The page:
Non-translators, it seems, are forever fascinated by this notion of the untranslatable word. There are web sites dedicated to listing words that just won’t cross linguistic or cultural boundaries. And then, recently, this article in The Guardian came out claiming to debunk the notion entirely. In “12 untranslatable words (and their translations),” David Shariatmadari sets out to show how “silly” and “romantic” a love for the untranslatable is.
While I don’t think he accomplishes his task, I commend the effort. He fails mostly because he tries to attack his enemy head on, when any of us who work with words know translation is much more of a dance than a fight. And so, when Shariatmadari says that he’s found the one-word translation for words such as the Portuguese saudade, the Czech lítost or the German schnapsidee, I’d say he’s reaching. In part because these are words plucked from their context. And that’s not translation.
But when he ends the article claiming that “no word is completely untranslatable, but then no word is precisely translatable either,” I have to agree.
I bring this up here because I have untranslatability on my mind. We’re launching a new blog at M-Dash and we’ll be filling it with several regular features, including one we’ve named—and not without some trepidation—“The (Un)Translatables.” It will feature stories from working translators about a particular word or phrase they’ve struggled to translate and the solution—or compromise—they finally landed on.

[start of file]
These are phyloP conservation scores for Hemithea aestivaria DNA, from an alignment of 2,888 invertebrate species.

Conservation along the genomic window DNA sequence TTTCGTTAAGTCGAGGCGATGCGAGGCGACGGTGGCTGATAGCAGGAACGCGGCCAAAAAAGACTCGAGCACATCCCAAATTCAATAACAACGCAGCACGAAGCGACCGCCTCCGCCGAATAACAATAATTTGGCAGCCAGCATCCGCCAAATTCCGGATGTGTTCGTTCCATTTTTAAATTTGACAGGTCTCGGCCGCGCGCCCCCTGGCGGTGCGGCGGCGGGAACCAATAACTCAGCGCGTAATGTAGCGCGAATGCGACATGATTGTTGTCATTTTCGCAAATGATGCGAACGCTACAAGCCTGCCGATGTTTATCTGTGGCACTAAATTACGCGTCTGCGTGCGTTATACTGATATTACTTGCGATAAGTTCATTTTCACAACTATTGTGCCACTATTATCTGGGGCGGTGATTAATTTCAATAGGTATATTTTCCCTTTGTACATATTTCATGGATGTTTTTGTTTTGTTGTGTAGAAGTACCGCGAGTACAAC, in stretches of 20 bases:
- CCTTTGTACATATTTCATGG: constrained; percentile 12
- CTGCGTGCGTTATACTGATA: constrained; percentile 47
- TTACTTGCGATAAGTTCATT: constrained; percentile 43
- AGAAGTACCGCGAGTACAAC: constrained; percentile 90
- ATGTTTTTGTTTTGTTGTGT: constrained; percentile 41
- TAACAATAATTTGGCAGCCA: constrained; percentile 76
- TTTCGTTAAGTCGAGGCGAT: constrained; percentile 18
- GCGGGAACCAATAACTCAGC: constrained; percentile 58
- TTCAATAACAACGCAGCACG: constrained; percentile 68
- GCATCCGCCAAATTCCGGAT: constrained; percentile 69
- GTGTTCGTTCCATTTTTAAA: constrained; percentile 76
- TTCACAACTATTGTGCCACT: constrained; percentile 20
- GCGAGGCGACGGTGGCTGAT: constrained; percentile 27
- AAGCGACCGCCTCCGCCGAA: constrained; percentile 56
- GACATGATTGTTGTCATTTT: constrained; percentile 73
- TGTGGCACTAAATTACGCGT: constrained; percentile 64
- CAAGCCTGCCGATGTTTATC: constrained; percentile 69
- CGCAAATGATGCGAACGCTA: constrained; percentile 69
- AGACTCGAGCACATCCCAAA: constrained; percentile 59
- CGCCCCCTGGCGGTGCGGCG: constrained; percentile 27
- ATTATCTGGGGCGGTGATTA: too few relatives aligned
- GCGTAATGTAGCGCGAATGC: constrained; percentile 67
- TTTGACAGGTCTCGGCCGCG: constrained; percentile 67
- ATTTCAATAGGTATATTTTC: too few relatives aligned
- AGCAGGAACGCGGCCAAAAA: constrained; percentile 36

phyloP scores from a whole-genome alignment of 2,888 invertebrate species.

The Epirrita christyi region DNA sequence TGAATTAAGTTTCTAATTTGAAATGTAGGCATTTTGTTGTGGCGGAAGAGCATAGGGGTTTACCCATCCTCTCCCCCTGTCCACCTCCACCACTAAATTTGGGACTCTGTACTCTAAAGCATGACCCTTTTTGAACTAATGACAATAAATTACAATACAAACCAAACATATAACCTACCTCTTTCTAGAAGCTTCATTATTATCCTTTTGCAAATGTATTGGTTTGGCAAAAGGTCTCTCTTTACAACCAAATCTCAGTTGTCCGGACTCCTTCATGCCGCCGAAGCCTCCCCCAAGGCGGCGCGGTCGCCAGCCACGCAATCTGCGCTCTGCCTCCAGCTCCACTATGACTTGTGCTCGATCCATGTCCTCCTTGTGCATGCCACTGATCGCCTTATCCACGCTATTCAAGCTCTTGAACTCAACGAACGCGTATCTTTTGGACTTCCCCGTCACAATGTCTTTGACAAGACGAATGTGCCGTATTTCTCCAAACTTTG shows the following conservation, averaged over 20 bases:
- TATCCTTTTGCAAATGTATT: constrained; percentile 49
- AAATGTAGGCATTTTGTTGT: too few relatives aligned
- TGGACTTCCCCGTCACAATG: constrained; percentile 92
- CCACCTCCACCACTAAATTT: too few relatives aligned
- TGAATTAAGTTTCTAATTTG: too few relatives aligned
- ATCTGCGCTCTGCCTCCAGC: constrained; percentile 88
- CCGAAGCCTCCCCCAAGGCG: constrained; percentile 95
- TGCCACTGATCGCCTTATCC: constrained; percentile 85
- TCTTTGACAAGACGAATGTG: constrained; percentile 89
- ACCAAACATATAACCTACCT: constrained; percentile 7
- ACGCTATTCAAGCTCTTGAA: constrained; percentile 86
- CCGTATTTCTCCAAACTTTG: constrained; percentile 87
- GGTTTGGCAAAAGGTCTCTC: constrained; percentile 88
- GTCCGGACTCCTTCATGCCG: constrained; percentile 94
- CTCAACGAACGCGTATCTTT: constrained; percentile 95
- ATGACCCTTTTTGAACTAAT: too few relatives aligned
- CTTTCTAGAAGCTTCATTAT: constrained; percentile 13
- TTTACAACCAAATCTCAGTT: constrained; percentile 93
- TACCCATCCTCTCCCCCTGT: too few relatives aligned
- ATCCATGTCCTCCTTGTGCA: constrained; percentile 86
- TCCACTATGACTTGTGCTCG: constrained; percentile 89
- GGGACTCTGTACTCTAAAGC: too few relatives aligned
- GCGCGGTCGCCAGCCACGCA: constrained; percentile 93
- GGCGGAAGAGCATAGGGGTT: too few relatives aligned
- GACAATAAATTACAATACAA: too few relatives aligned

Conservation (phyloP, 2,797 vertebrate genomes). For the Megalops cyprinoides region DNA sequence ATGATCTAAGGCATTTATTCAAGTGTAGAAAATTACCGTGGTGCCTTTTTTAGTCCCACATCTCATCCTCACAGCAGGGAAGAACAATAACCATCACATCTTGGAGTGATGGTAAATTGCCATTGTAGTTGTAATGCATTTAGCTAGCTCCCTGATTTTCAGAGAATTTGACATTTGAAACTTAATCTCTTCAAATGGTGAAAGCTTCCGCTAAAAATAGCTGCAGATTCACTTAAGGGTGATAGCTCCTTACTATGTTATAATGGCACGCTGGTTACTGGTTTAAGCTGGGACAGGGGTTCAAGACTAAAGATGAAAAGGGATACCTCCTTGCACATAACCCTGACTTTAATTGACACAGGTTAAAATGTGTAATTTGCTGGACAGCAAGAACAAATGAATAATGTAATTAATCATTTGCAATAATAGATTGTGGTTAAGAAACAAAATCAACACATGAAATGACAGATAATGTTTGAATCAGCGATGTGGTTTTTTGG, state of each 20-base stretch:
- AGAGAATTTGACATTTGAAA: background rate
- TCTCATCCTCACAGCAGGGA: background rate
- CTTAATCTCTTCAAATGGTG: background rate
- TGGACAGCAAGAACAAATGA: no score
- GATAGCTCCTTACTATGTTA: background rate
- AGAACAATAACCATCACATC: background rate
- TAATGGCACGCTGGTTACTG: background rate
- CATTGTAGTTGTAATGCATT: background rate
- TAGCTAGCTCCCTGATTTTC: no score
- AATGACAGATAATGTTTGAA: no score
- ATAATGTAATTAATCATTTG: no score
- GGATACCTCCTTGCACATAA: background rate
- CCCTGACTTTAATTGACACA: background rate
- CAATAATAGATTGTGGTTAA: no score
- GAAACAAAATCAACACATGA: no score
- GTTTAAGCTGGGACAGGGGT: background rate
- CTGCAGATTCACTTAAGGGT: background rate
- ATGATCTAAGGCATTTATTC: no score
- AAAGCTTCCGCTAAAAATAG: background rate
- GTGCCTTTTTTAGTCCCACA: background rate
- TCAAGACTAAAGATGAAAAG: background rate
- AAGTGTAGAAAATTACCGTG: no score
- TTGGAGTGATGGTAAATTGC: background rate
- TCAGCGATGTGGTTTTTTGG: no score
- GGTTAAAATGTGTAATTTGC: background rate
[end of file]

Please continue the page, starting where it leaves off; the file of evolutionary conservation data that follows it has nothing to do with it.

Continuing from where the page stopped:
M-Blog, as we’ll be calling our blog, will also include occasional excerpts from translations by contributors and readers as well as another regular series called “Origin Stories” in which we ask translators to share their stories of discovering literary translation as a vocation—or as a beloved hobby.
In other words, we’re about to start blogging a lot. And we hope some of you will join in on the conversation. If you have ideas or contributions for any of these new sections, feel free to write us at email@example.com. Or if a particular post moves, angers or otherwise engages you, comment away. We welcome your voices.